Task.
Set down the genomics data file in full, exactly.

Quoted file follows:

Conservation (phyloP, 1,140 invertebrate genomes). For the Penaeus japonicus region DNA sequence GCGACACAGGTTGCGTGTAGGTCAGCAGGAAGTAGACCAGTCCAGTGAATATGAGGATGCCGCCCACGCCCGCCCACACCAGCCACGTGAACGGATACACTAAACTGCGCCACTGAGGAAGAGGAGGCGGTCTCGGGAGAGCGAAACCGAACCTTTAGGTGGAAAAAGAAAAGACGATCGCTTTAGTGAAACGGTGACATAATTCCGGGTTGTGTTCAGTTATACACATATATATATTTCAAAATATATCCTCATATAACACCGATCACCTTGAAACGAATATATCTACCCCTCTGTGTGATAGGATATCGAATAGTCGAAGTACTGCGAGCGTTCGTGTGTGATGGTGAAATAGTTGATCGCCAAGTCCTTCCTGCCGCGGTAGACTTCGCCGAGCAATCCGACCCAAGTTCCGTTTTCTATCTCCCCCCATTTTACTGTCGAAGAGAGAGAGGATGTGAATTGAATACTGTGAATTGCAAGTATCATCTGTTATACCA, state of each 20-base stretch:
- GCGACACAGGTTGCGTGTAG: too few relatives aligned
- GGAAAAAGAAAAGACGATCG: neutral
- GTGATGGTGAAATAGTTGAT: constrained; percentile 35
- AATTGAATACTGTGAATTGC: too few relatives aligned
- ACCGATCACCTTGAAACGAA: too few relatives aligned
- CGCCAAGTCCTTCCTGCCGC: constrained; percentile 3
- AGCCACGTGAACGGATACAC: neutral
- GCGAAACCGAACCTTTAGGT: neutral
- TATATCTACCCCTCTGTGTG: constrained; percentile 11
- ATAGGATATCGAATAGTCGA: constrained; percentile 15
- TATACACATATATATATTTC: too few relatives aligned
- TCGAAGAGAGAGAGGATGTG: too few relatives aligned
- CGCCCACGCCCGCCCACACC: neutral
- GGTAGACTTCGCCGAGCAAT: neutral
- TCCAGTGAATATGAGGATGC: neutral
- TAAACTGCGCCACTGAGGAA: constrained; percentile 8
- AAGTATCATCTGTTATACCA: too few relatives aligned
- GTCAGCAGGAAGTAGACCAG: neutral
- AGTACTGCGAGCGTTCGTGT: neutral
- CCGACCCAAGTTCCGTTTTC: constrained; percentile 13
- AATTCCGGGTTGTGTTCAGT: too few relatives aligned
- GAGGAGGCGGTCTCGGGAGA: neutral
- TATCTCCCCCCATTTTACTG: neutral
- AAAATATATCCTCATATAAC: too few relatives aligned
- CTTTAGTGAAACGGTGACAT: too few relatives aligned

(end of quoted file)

Conservation (phyloP, 1,140 invertebrate genomes). For the Penaeus japonicus region DNA sequence GCGACACAGGTTGCGTGTAGGTCAGCAGGAAGTAGACCAGTCCAGTGAATATGAGGATGCCGCCCACGCCCGCCCACACCAGCCACGTGAACGGATACACTAAACTGCGCCACTGAGGAAGAGGAGGCGGTCTCGGGAGAGCGAAACCGAACCTTTAGGTGGAAAAAGAAAAGACGATCGCTTTAGTGAAACGGTGACATAATTCCGGGTTGTGTTCAGTTATACACATATATATATTTCAAAATATATCCTCATATAACACCGATCACCTTGAAACGAATATATCTACCCCTCTGTGTGATAGGATATCGAATAGTCGAAGTACTGCGAGCGTTCGTGTGTGATGGTGAAATAGTTGATCGCCAAGTCCTTCCTGCCGCGGTAGACTTCGCCGAGCAATCCGACCCAAGTTCCGTTTTCTATCTCCCCCCATTTTACTGTCGAAGAGAGAGAGGATGTGAATTGAATACTGTGAATTGCAAGTATCATCTGTTATACCA, state of each 20-base stretch:
- GCGACACAGGTTGCGTGTAG: too few relatives aligned
- GGAAAAAGAAAAGACGATCG: neutral
- GTGATGGTGAAATAGTTGAT: constrained; percentile 35
- AATTGAATACTGTGAATTGC: too few relatives aligned
- ACCGATCACCTTGAAACGAA: too few relatives aligned
- CGCCAAGTCCTTCCTGCCGC: constrained; percentile 3
- AGCCACGTGAACGGATACAC: neutral
- GCGAAACCGAACCTTTAGGT: neutral
- TATATCTACCCCTCTGTGTG: constrained; percentile 11
- ATAGGATATCGAATAGTCGA: constrained; percentile 15
- TATACACATATATATATTTC: too few relatives aligned
- TCGAAGAGAGAGAGGATGTG: too few relatives aligned
- CGCCCACGCCCGCCCACACC: neutral
- GGTAGACTTCGCCGAGCAAT: neutral
- TCCAGTGAATATGAGGATGC: neutral
- TAAACTGCGCCACTGAGGAA: constrained; percentile 8
- AAGTATCATCTGTTATACCA: too few relatives aligned
- GTCAGCAGGAAGTAGACCAG: neutral
- AGTACTGCGAGCGTTCGTGT: neutral
- CCGACCCAAGTTCCGTTTTC: constrained; percentile 13
- AATTCCGGGTTGTGTTCAGT: too few relatives aligned
- GAGGAGGCGGTCTCGGGAGA: neutral
- TATCTCCCCCCATTTTACTG: neutral
- AAAATATATCCTCATATAAC: too few relatives aligned
- CTTTAGTGAAACGGTGACAT: too few relatives aligned